Pensions The state is already falling by hundreds of millions of euros as entrepreneurs evade pension contributions – Now the ministry proposes a new solution

The Ministry of Social Affairs and Health believes that concentrating yel insurance in a single pension institution would enhance supervision and reduce underinsurance for entrepreneurs.

Social and health Ministry considers concentrating entrepreneurs ‘pension insurance (yel) in one place, possibly the Agricultural Entrepreneurs’ Pension Fund in Melan. Today, entrepreneurs’ pensions are managed by private sector occupational pension companies, such as Varma, Ilmarinen and Elo.

Concentrating entrepreneurial pensions is the latest solution to eradicate underinsurance for entrepreneurs. In recent years, attempts to remedy the situation have fallen into disagreements between different parties.

Underinsurance means that some entrepreneurs pay too little pension contributions in relation to their actual work input. In this way, they also accrue only a small pension.

Underinsurance is possible because, unlike employees, entrepreneurs are able to influence the amount of their earned income and pension contributions with their own declaration. An entrepreneur should estimate his or her earnings as the amount he or she could pay as a salary to someone doing the same job.

Many report their earnings as artificially low so that they would have to pay as little pension contributions as possible. The idea of ​​centralizing insurance would be to monitor more effectively that the earnings reported by entrepreneurs comply with the boundary conditions defined by law.

Underinsurance not only weakens the occupational pensions of entrepreneurs but also pays taxpayers more all the time. Entrepreneurial pensions function entirely as a pay-as-you-go system, ie each year’s pension contributions cover each year’s pensions. By law, the state pays the difference if the pension contributions of the entrepreneurs are not enough to pay the pensions.

Partly due to underinsurance, the state’s share of the cost of entrepreneurial pensions has risen at a brisk pace. From EUR 23 million in 2012, it is estimated to be as high as EUR 423 million next year. The state thus offsets almost a third of the cost of entrepreneurial pensions.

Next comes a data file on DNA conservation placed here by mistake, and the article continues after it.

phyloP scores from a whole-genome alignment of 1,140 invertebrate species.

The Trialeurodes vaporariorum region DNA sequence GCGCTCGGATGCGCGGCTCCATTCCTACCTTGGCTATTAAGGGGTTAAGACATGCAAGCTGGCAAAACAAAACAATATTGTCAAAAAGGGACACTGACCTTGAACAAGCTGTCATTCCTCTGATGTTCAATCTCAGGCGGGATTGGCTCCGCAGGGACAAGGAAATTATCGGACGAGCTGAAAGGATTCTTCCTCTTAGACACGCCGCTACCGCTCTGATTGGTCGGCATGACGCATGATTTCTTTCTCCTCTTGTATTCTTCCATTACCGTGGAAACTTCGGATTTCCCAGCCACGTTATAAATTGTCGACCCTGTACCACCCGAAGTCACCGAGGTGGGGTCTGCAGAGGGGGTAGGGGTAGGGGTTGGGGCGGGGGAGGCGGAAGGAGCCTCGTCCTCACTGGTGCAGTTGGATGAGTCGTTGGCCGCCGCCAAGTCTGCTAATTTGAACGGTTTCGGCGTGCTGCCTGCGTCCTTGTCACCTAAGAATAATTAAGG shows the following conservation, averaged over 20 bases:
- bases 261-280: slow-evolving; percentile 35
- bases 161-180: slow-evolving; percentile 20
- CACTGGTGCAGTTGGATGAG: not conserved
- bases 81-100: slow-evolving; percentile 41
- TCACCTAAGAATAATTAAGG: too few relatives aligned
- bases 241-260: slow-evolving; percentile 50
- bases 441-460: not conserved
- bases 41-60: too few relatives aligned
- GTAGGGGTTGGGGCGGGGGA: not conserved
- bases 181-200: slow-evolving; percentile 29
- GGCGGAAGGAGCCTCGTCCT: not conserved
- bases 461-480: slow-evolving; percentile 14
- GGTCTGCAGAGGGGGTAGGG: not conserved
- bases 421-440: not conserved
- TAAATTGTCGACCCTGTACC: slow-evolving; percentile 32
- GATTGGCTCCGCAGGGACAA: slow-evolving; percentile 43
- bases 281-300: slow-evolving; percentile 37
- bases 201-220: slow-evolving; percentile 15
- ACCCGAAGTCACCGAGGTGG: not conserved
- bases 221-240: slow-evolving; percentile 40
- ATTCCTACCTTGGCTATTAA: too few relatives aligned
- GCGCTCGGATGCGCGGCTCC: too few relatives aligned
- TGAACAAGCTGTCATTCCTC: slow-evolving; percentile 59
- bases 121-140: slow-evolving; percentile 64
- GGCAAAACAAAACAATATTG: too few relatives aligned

Director of the Ministry of Social Affairs and Health Hannu Ijäs says that most of the increase in the state ‘s share is due to underinsurance. There is no exact calculation.

In addition, as the earnings-related pensions of many entrepreneurs remain small, the state will have to pay them guarantee and national pensions, as well as housing and income support, in the future.

“The Yel scheme is by far the biggest single problem in our earnings-related pension scheme,” says Ijäs, who is leading the preparations for the reform.

According to Ijäs, underinsurance is becoming increasingly clear from the statistics. At the same time as the earnings of employees insured under the tyel scheme have continued to rise, the average yel earnings of entrepreneurs have fallen year by year.

“It’s not credible in any way. It gives a strong indication that underinsurance is becoming more common among entrepreneurs. ”

Ijäksen considers that the current legislation is adequate, but the problem is enforced: occupational pension companies often allow entrepreneurs to set their earnings to a minimum, even though by law earnings should be commensurate with the entrepreneur’s contribution.

The problem is the incentives of occupational pension companies, Ijäs says. Companies compete for customers with each other, so they may not want to blame the entrepreneur’s reported earnings unnecessarily accurately. In addition, companies are encouraged to manage pension insurance as efficiently as possible.

“Efficiency in this case means fast processing, while determining the right job input may require time and precision.”

A monopoly such as the Farmers’ Pension Fund would not have similar distortive incentives. In addition, representatives of several ministries sit on Mela’s board, unlike the boards of occupational pension companies. According to Ijäs, it would be justified for state representatives to be involved in supervising the operation of the yel system, as the state’s share of its costs is already so high.

Ijäs emphasizes that the investigation is still ongoing and Mela is not the only option. In principle, centralization could also take place in Kela, for example.

Interest group Suomen Yrittäjät has opposed several previous reform proposals, but at least it has not yet knocked out the centralization of insurance.

“The proposal is worth exploring. We considered it carefully from the perspective of entrepreneurs. It is clear that the yel system is not working optimally at the moment, ”says the CEO Mikael Pentikäinen says.

If pension insurance were transferred to Mela, for example, Suomen Yrittäjät would probably also have its own representative on the board of the institution for managing occupational pensions. The organization has been dissatisfied with not having the desired representation on the boards of occupational pension companies.

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